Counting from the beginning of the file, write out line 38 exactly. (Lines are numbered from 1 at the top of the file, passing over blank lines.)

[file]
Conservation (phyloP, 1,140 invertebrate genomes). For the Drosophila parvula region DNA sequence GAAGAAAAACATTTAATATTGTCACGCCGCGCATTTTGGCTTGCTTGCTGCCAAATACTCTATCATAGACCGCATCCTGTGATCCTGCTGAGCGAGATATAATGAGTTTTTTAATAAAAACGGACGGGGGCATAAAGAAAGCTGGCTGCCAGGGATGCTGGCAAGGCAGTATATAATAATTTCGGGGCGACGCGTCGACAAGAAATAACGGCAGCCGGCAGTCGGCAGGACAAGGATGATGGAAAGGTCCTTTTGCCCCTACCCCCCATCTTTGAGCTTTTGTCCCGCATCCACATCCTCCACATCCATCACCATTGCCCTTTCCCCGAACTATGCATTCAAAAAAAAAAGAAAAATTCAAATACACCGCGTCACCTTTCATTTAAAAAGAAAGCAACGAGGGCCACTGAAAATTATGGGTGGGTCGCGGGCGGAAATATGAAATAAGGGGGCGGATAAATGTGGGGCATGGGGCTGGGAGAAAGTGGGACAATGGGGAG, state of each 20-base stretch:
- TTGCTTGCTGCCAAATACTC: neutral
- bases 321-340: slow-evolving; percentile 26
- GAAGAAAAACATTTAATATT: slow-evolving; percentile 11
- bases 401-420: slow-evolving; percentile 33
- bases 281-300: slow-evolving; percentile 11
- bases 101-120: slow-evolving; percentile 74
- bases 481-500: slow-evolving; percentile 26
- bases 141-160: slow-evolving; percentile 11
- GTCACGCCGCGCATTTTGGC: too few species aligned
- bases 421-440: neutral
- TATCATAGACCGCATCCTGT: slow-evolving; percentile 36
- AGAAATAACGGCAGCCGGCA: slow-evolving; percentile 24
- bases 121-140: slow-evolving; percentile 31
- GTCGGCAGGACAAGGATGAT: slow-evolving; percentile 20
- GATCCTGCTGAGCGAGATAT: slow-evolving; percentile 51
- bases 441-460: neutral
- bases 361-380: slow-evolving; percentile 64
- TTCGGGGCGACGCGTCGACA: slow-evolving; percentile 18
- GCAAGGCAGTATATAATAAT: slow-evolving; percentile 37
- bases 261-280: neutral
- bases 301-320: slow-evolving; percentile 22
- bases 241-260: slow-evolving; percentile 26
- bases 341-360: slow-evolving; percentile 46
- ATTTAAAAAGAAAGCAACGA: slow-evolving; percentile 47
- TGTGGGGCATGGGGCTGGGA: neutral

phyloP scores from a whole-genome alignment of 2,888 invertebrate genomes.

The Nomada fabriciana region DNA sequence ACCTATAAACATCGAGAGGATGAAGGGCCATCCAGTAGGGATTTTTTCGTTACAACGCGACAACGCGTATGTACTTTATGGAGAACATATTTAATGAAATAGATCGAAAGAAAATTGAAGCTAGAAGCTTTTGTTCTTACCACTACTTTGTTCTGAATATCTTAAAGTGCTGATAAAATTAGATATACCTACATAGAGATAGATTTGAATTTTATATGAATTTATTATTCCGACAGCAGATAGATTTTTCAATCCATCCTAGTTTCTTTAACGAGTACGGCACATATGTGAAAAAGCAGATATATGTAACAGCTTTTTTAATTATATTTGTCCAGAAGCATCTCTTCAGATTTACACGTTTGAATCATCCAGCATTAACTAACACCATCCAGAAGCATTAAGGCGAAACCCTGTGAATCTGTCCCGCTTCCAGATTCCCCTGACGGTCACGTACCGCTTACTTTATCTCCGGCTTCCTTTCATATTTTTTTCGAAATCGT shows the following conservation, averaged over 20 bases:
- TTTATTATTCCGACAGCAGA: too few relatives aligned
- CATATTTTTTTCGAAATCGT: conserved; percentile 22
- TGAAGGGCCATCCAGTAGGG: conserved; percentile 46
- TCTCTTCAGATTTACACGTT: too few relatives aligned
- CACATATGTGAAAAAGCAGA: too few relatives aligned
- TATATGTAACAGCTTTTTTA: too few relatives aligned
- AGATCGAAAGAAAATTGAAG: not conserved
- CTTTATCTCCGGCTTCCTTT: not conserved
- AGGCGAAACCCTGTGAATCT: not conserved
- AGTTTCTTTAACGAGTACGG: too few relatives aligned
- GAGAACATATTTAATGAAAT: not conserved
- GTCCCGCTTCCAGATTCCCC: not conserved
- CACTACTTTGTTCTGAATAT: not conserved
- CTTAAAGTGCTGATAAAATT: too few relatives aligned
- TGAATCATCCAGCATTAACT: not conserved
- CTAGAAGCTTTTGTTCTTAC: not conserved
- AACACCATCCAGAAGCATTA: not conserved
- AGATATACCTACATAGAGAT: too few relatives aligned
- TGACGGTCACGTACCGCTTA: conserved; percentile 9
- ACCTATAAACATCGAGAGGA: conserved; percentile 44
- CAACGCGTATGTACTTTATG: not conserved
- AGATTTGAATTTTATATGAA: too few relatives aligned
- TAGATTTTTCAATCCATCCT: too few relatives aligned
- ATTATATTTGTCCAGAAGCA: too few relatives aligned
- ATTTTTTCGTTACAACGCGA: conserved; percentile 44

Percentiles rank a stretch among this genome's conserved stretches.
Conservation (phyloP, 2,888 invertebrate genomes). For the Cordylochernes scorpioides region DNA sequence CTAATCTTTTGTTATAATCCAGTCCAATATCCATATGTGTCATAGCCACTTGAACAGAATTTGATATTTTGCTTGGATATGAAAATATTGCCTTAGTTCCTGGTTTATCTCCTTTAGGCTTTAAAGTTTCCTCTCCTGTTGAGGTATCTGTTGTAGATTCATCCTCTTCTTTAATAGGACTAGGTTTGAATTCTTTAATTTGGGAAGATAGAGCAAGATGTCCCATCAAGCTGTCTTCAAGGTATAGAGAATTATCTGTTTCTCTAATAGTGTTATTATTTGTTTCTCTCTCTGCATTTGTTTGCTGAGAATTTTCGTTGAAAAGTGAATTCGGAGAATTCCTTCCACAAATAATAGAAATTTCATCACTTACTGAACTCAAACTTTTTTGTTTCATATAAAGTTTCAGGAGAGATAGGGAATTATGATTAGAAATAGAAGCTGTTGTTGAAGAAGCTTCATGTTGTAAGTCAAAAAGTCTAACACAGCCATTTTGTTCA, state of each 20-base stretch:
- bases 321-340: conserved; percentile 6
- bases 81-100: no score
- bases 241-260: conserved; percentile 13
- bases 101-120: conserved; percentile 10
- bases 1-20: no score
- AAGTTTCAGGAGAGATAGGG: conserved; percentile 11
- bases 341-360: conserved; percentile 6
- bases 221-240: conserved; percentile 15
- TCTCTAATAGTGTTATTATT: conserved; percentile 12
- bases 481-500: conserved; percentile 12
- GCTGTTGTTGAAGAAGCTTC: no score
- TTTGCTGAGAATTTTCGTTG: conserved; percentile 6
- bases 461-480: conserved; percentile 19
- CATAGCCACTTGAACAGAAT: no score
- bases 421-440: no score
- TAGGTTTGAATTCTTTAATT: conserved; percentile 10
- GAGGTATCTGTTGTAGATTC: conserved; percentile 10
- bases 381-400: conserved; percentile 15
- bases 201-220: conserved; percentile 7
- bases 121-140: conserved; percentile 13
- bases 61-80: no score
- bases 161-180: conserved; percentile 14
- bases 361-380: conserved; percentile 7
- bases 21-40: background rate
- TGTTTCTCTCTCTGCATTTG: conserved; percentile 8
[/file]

- AGTTTCTTTAACGAGTACGG: too few relatives aligned